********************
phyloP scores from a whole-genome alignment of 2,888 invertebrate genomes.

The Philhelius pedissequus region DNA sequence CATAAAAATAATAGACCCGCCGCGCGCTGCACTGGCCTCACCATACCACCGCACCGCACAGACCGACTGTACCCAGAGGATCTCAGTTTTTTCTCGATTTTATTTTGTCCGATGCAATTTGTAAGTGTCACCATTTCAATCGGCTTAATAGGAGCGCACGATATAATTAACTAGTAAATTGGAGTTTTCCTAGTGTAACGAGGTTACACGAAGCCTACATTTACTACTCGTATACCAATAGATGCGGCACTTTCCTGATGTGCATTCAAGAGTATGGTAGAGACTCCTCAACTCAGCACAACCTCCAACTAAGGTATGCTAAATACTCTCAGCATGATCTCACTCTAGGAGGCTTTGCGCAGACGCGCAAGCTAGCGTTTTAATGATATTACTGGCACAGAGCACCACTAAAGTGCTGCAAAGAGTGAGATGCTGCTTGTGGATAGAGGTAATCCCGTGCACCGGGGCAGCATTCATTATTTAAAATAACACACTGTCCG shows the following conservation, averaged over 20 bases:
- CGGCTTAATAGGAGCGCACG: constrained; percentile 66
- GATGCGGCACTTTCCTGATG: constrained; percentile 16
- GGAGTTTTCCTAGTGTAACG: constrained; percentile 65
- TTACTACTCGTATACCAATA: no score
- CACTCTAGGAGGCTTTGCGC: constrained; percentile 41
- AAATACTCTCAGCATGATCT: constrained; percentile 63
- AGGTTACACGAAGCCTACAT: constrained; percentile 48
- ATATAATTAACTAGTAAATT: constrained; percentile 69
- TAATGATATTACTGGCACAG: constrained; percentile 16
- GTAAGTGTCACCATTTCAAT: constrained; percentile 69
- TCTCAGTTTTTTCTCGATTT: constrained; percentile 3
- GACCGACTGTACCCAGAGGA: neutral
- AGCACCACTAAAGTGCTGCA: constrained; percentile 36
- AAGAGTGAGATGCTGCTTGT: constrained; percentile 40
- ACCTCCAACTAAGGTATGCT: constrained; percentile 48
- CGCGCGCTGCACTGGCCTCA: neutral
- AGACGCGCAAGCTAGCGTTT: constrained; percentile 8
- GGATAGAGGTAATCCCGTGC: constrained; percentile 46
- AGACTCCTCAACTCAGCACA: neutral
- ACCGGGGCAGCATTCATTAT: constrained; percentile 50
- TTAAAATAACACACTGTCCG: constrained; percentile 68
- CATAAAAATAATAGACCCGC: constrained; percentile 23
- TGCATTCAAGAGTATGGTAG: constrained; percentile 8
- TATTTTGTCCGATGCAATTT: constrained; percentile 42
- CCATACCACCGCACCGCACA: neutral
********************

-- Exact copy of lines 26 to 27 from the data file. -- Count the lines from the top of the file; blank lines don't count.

- TATTTTGTCCGATGCAATTT: constrained; percentile 42
- CCATACCACCGCACCGCACA: neutral